These top tips will inspire you to tell a story with the swagger of a true stand-up comedian!
Banish that ‘Tell a Joke in 10 Easy Steps’ book and disregard tips loaned by enthusiastic uncles on tawdry boys’ nights out. Keeping an audience of any size entertained, is an art — and, like all others, it requires practice and a study of human psychology. Of course we’re here to save you the trouble of a whole lot of research and reading. Having quizzed the funniest guys in showbiz on the tricks of their trade, LIVEINSTYLE.COM presents a concise storytelling cheat sheet that explores five top tips that will help you tell a story with the swag of a true stand-up comedian — an art that is likely to land you every dinner party invitation and hot date on the near horizon!
Everyone envies a good stand-up, even a bad one! The gift of evoking chuckles in a smitten audience is very rare. You may be an average Joe, but the ability to engage and entertain any audience will catapult you straight to the top of the pecking order, where you’ll be adored by everyone from the ladies to the lads.
Let’s begin by assuming you aren’t genetically programmed with the natural swag of a stand-up comedian. Here’s the good news: a staggering majority of funny guys aren’t born with it. There is much more to the art of storytelling than just a gift of the gab and charisma (though they always help!). If you’re looking to score as the host of the next exciting evening out, or even to make your mark at a business conference, here’s what you need to know about telling a story the stand-up way…
Storytelling is all about engaging audiences, and there’s nothing better to up the stakes than an introduction that goes straight for the jugular. A writer has the time to set up a background and ramble for a few pages, but a raconteur really has just a few minutes to hook his audience. Pick a strong subject that takes the interest of your audience into consideration, because selecting the right story for the right crowd is paramount.
Also remember that the story or joke, while immensely important, is not enough in itself. British comedians Richard Herring and Josie Long say, “You need to be able to appear relaxed and confident, control the room, think on your feet, involve the audience without letting them steal focus from you, and adapt your style and material to dozens of different scenarios.” It’s a recommendation you should regard, irrespective of the platform or occasion.
GO FOR GOLD
According to Matt Besser, one of the world’s leading improv-artists, there’s no talent like knowing when to hold back. A stand-up comedian has a readymade (paying) audience, while it’s more likely that you’re at a party with a bunch of other folks who are telling other stories. You need to get the audience vibe. “Don’t follow a great story with one that is less than that,” Besser warns. Either hold your peace, or pitch a tried-and-tested winning tale with complete confidence.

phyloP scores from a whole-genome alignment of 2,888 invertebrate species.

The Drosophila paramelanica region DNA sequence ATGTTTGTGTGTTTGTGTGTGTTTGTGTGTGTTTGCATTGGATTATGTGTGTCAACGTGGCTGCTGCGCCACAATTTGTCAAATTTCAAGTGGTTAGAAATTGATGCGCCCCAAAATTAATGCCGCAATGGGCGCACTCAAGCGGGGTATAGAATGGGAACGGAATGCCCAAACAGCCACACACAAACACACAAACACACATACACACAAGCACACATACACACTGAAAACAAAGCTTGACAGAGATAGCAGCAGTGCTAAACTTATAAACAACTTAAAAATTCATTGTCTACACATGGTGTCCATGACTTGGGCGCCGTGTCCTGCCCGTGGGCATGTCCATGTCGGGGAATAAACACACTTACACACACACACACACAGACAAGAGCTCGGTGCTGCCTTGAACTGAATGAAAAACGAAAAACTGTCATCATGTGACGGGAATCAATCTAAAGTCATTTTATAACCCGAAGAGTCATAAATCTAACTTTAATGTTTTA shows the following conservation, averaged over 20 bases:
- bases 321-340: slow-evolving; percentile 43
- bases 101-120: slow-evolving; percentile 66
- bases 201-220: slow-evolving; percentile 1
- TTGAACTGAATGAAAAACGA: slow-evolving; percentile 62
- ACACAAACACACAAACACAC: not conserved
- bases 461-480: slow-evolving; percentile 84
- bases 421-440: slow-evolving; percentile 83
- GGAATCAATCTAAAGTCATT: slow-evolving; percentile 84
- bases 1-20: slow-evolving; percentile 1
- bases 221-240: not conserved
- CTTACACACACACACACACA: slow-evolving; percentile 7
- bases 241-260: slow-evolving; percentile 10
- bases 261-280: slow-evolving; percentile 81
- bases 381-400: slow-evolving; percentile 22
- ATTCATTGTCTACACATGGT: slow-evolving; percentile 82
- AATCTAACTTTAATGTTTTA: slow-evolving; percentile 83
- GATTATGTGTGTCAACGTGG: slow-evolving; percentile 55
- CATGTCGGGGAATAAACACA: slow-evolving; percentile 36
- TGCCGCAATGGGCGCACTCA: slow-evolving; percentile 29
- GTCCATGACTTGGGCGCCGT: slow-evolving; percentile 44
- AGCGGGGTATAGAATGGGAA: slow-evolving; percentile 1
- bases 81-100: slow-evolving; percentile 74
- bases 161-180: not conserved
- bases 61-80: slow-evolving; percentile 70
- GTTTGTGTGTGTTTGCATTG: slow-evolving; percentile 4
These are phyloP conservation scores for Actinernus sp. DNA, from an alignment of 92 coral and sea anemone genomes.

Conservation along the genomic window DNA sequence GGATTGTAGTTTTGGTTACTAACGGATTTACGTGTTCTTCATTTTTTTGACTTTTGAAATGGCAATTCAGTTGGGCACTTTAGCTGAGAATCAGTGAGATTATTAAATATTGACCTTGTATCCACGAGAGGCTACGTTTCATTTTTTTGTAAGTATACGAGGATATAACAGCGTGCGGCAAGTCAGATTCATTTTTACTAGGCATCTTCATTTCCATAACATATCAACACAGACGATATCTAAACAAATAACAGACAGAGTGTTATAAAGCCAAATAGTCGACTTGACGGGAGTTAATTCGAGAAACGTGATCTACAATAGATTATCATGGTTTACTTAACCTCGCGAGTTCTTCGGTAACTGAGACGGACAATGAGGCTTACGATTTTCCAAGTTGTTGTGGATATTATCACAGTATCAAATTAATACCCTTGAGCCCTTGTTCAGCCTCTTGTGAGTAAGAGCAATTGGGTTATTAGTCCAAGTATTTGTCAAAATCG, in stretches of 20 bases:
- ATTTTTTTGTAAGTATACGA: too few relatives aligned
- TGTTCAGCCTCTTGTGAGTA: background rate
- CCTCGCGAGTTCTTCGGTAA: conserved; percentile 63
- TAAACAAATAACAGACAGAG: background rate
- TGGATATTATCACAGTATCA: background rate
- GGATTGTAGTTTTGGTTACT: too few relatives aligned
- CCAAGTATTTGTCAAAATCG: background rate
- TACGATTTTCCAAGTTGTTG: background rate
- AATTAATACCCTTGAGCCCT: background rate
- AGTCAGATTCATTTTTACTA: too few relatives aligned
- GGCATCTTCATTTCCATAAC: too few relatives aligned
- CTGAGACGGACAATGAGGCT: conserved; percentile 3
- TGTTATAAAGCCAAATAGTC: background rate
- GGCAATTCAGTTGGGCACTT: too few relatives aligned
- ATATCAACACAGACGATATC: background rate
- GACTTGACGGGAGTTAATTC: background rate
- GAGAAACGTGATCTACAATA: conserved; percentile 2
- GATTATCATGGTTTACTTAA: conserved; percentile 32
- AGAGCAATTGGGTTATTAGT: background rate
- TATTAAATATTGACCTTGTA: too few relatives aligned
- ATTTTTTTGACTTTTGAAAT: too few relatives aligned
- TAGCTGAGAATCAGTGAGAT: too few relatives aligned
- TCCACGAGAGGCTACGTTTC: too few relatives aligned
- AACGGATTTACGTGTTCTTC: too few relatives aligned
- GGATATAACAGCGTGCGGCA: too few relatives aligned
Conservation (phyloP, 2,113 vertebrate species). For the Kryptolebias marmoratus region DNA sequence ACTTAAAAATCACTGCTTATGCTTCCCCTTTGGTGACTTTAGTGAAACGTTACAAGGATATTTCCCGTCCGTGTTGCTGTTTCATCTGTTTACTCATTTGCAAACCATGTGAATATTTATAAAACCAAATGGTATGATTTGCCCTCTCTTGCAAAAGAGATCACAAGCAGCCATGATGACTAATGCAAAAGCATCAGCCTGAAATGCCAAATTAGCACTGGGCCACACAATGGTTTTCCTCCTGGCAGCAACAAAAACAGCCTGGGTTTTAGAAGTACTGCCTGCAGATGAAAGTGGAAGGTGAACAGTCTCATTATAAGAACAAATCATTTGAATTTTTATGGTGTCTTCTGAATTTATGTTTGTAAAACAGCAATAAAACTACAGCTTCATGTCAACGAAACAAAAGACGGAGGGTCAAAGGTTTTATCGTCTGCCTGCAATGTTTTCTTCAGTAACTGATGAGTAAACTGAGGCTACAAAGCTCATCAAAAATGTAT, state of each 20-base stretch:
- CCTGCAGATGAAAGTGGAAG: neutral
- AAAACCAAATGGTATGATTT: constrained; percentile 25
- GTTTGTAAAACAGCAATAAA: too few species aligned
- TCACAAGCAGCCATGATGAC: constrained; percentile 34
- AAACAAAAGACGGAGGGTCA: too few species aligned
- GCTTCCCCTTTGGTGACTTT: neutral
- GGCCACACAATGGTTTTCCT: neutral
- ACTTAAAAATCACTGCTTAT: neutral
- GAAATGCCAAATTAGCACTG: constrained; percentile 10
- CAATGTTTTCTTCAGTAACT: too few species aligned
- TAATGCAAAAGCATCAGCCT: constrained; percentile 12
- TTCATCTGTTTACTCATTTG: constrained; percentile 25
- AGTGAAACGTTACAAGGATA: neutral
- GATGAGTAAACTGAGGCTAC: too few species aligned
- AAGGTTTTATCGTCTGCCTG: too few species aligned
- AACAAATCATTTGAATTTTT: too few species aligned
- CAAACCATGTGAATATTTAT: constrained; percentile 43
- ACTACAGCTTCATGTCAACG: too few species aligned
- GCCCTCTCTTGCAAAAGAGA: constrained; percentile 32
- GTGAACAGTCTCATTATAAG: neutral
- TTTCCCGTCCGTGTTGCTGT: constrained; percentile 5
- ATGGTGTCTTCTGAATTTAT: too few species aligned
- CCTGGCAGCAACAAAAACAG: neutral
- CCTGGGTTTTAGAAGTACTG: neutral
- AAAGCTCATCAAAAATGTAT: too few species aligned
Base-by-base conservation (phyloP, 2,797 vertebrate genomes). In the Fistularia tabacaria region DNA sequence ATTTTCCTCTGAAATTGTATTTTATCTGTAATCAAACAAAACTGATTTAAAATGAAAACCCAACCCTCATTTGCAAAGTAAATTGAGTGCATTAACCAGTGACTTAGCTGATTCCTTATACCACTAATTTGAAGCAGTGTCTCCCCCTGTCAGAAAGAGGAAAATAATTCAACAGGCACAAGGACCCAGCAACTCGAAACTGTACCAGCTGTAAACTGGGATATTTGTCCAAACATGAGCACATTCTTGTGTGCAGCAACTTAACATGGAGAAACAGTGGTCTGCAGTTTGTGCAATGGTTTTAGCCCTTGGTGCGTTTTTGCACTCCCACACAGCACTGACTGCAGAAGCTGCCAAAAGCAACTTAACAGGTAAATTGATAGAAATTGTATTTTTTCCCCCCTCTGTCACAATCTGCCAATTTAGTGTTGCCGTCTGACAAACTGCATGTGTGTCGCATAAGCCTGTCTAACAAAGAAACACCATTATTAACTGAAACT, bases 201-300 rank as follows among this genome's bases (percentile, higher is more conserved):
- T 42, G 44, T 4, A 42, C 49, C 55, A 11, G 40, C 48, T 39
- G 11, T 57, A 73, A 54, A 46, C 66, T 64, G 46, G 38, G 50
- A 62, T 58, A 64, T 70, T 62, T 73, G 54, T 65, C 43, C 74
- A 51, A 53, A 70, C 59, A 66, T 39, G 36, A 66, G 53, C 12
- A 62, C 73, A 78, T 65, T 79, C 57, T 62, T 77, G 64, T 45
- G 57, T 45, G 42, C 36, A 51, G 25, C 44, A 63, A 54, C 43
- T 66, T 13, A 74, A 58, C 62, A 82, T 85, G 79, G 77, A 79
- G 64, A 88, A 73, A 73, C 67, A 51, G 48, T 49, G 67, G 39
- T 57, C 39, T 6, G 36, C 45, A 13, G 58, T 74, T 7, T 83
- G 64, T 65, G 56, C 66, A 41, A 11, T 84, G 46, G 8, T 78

BE AN EQUAL OPPORTUNITY OFFENDER
Russell Peters (that crazy Canadian comedian every joke-loving Indian has adopted), has a rule about picking on his audience. “I’ll tell a joke about a group of people only when they’re in the room,” he says. It’s healthy advice, especially if your brand of humour naturally tends to be high on sarcasm.
Even then, avoid attacking low-hanging fruit like nagging wives, mother-in laws, politicians and the Russian mafia — and watch your blind spots. If not yourself, always find something or someone new to take a dig at and do it to their face. You really don’t want to start an argument when all you’d intended to do was be funny, so be mindful of your audience at all times.
PRACTICE AND PERSIST
“I’ve always considered myself to be just average talent and what I have is a ridiculous, insane possessiveness for practice and preparation,” admits one of Hollywood’s funniest superstars, Will Smith. Write down every funny story that comes to mind (even if you’re in the strangest place when inspiration hits), before you forget it.
Then practice telling the tale out loud. You may not hit the jackpot immediately, but try and try again. Iconic American comedian, actor and writer Louis C.K. urges amateurs to jump up on any platform they get, to “try, fail (and), repeat.” Success at storytelling won’t always elude you.
EDIT LIKE A BOSS
There’s nothing as unfunny as a story that goes on forever. As hilarious as you may be, people just don’t have time.
Before clinking a wine glass and gathering attention, always ask yourself, what would you say if you only had five minutes to tell the story? At the same time, be careful not to edit out too much information or you’ll leave out material that’s important for the setup or overall story.
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